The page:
Muslims’ love-hate affair with America

ANTI-AMERICANISM IN THE MUSLIM WORLD

THE VIEW IN JAKARTA

Indonesians may love Hollywood movies, big Macs and Madonna, but their anger towards Americans has grown since 9/11.

Indonesian attitudes towards the United States is marked by deep schizophrenic tendencies.

For the MTV generation and the affluent middle class in Indonesia, there is a love affair with things American – food, fashion, media, education and Hollywood stars.

McDonald’s and the thumping rhythm of discos playing to the tunes of Madonna and Michael Jackson compete with the drone of the traditional gamelan and Friday prayers at the mosque.

America’s soft power is all so alluring.

At another level, however, many Indonesians abhor American hard power.

TV footage of tanks rumbling through the streets of Baghdad or fighter planes bombing strategic targets in Iraq or Afghanistan, and more importantly, the war on terrorism, have left a bitter aftertaste of US policies.

Two years after Sept 11, Indonesian anger towards the Americans is greater than ever.

According to a report by a panel of experts commissioned by the Bush administration, only 15 per cent of Indonesians viewed the US favourably, compared with 61 per cent last year.

What explains this rapid downward spiral? The answer is simple for Indonesian Muslims: US arrogance in conducting
international relations.

In fact, such perceptions are based on historical antecedents. Indonesians have not forgotten how Washington backed separatist elements in the country in the 1950s and how it sought to intervene in critical junctures of its post-war history.

US-educated Ms Imbi Pulongan, 32, told The Straits Times: ‘The US is this big bully pursuing its own interest at the expense of other countries like Indonesia. It uses force to get what it wants.’

Central to such attitudes is US policy in the Middle East that is viewed through the prism of the Arab-Israeli conflict. Most Indonesians believe that Washington is not even-handed in dealing with the Palestinian problem.

Said Mr Zaki Mansoer, 33, director of monthly Muslim magazine Panjimas: ‘The United States needs to do more to show that it is being fair. How does it expect to inspire confidence and win support in the Muslim world if it takes the side of Israel most of the time.’

The US war on terrorism is also a sore point. For many here, it has turned into a war on all Muslims, with Washington blurring the line between Islam and extremism.

Said Ms Rahimah Abdulrahim, 29, a researcher at the Habibie Centre in Jakarta: ‘They have painted a broad brush linking the two even if George Bush keeps saying that this is not a war on Islam. The fact is that it has now turned into a war on all Muslim countries.’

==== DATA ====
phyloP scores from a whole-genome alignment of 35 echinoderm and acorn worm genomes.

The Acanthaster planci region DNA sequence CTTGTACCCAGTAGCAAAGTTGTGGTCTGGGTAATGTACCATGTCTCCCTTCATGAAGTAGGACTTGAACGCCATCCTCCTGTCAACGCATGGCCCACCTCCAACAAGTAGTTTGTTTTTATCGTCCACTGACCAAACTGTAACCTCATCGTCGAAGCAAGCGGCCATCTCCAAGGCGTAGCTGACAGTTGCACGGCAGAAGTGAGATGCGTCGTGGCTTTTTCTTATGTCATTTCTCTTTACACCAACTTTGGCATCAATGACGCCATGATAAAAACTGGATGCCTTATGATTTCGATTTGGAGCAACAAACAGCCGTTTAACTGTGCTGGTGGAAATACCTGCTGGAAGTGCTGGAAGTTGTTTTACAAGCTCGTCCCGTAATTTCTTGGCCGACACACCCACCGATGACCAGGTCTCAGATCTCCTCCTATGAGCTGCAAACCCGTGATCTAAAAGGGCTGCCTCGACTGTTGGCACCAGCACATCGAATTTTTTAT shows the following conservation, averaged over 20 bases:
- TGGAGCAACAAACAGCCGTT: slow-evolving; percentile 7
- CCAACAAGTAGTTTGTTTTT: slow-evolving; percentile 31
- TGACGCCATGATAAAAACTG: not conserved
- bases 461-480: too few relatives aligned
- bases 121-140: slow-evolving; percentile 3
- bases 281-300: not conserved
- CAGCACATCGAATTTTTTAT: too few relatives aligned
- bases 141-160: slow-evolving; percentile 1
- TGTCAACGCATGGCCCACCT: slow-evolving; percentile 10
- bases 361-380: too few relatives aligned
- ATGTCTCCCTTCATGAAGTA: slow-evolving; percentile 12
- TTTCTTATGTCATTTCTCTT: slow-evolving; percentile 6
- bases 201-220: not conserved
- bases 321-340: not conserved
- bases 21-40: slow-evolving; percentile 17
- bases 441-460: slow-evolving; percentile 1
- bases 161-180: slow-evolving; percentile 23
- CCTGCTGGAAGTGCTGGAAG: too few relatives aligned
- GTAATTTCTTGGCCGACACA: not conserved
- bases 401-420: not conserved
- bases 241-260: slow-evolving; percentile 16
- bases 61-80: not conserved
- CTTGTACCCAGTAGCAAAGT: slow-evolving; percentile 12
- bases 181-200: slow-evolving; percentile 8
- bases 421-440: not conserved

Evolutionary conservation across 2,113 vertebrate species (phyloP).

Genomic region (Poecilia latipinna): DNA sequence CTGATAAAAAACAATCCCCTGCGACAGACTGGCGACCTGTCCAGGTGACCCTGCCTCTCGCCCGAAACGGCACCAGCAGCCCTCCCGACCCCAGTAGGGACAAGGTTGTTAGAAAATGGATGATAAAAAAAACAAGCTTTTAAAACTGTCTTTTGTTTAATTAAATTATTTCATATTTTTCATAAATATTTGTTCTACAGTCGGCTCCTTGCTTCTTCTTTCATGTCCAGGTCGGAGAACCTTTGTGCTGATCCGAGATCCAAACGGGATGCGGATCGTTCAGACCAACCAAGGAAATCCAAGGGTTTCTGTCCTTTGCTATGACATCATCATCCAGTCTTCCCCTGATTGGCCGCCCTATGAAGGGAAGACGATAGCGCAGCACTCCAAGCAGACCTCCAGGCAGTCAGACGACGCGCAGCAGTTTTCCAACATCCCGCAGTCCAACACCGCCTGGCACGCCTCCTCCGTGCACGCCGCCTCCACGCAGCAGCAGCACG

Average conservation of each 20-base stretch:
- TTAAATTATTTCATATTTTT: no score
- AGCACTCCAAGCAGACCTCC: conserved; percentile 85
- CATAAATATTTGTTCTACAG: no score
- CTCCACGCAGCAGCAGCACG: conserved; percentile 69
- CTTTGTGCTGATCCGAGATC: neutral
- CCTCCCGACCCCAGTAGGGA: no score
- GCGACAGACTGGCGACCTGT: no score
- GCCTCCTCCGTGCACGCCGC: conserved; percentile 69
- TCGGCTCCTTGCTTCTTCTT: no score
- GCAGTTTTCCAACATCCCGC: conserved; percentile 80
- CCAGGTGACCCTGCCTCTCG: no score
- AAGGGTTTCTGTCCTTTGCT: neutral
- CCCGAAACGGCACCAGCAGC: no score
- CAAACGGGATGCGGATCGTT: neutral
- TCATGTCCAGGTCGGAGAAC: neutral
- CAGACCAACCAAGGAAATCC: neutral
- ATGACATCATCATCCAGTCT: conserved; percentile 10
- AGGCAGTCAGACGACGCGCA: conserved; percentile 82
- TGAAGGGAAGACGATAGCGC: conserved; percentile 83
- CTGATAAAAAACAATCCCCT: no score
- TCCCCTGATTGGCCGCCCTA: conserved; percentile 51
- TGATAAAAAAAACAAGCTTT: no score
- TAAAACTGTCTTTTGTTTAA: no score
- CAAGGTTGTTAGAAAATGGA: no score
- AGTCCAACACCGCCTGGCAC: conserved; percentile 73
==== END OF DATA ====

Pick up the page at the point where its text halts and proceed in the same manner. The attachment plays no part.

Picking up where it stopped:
What solutions do Indonesian Muslims have to offer to defuse this antipathy towards the US?

They are short on specifics but almost all those interviewed make clear the need to create policies ‘that does not give the impression that it is one-sided in its dealings with Muslim countries’.

Mr Zaki explained: ‘The important thing is that the Americans do not pay lip service to whatever happens, for example, in the Middle East. Propaganda and a lot of sweet talk and slick advertisements can be counter-productive.’

In the end, Muslims here make clear that their gripe with the US is with the government and not ordinary Americans.

‘We hate the policies of the Bush administration. But we have nothing against the American people,’ said Ms Rahimah, who once served as a US congressional fellow.

Washington might be ready to implement a slew of proposals to improve its image in the Muslim world.

This includes improved public diplomacy, more language training for diplomats and spending more money on programmes such as scholarships, translating books and US broadcasting.

American soft power might win a few more friends.

But the bottom line is that unless there are major changes to its policies, Muslims in Indonesia and elsewhere are going to keep growing further apart. Sharp drop in image ratings

This March, more than two-thirds of the Muslims in Saudi Arabia, Qatar and Jordan saw the US as a greater threat than Iraq.

Only 15 per cent of Indonesians view the US favourably, down from 61 per cent last year.

Only 15 per cent of Turks view the US favourably, down from 52 per cent in 2000.

Just 2 per cent of British Muslims agree that ‘the US supports democracy’.

Outside the Arab-Muslim world, 49 per cent of Spaniards have a very unfavourable view of the US.

Source: The Advisory Group for Public Diplomacy for the Arab and Muslim World

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